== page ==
Harlands Primary School

Outdoor Learning

Curriculum Statement

At Harlands School we aim is to give the children the privilege to explore, enjoy about nature and through that discovery learn about themselves and their own limitless potential.


To develop a love of the outdoors and nature as a place that we can help and contribute to, and also how it helps and contributes to our overall wellbeing.

Through experimentation and ‘play’ we learn to push our own boundaries, manage our fears and learn perseverance.

Through planned experiences working with others we teach the skills of: speaking and listening, compromise, self-awareness and teamwork.

Through our outdoor learning we are becoming responsible citizens of the world, learning how to look after and nurture our own environment and through this we can apply these skills to wider world.


We are lucky enough to have the resource of our school grounds and surrounding woodland.  We are constantly looking at ways we can improve our resources including raised beds, building a natural pond area and insect friendly planting around the school.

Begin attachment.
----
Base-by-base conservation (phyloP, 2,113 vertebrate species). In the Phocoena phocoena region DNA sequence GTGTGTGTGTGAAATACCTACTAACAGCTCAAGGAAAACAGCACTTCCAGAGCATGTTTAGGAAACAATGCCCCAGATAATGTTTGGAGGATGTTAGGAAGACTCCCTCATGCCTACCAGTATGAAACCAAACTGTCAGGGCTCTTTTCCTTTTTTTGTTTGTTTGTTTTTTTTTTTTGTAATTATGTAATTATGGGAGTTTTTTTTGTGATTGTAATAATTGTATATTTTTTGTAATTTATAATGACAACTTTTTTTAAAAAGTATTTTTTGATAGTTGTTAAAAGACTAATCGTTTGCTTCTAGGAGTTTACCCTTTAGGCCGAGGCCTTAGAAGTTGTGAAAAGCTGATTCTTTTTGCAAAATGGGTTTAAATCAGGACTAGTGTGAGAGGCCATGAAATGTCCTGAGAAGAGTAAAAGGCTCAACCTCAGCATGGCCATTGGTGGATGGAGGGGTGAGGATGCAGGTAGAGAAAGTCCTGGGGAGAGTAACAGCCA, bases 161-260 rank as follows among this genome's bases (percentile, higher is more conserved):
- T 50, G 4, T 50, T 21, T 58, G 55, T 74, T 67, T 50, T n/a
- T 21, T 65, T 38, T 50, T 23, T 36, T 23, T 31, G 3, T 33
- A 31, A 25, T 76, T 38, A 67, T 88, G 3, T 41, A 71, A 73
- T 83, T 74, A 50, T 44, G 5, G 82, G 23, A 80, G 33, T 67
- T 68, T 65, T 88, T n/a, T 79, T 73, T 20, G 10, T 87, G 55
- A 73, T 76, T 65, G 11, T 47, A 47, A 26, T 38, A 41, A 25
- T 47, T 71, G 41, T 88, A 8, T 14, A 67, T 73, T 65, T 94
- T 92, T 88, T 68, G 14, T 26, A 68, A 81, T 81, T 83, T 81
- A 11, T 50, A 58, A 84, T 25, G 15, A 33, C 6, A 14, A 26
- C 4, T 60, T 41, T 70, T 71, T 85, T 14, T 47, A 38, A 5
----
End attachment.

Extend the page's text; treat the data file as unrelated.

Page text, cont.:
In Key Stage 1 three afternoons a week have been allocated for outdoor learning.  Small groups from Year 1 and Year 2 are chosen to participate in outdoor activities once a week, these are designed to promote self-esteem, positive self-image and speaking and listening skills.

Throughout the school there is support and encouragement of whole class outdoor learning and activities such as nature treasure hunts, tree identification and teamwork challenges.  Some of this is co-curricular, some focuses on the children and their wellbeing - as educating the whole child helps us to ensure that our school leavers will be happy, active citizens.

We are also lucky enough to provide outdoor clubs such as gardening and eco-club.  Again, these clubs bridge academic objects with ‘real life’ opportunities to make a difference and feel empowered through the experience.


All the skills promoted through outdoor learning such as:

  • a sense of wellbeing
  • inquisitiveness
  • a sense of self
  • confidence
  • perseverance
  • compromise
  • motivation
  • having a voice / the ability to be heard
  • a thirst for knowing about the world we live in and for learning more
  • enthusiasm and the ability to look for positives

…which are all transferable to a classroom setting. 

Once a child has learnt that making mistakes is the beginning of the learning journey, no academic problem is unsolvable. 

Once a child has found an interest about the world, this thirst for knowledge and understanding can be transferred to other curriculum subjects.

Once a child has found their voice and their empathy when working within a team, they can facilitate and support group work in an atmosphere of co-operation and productivity.



 Updated April 2022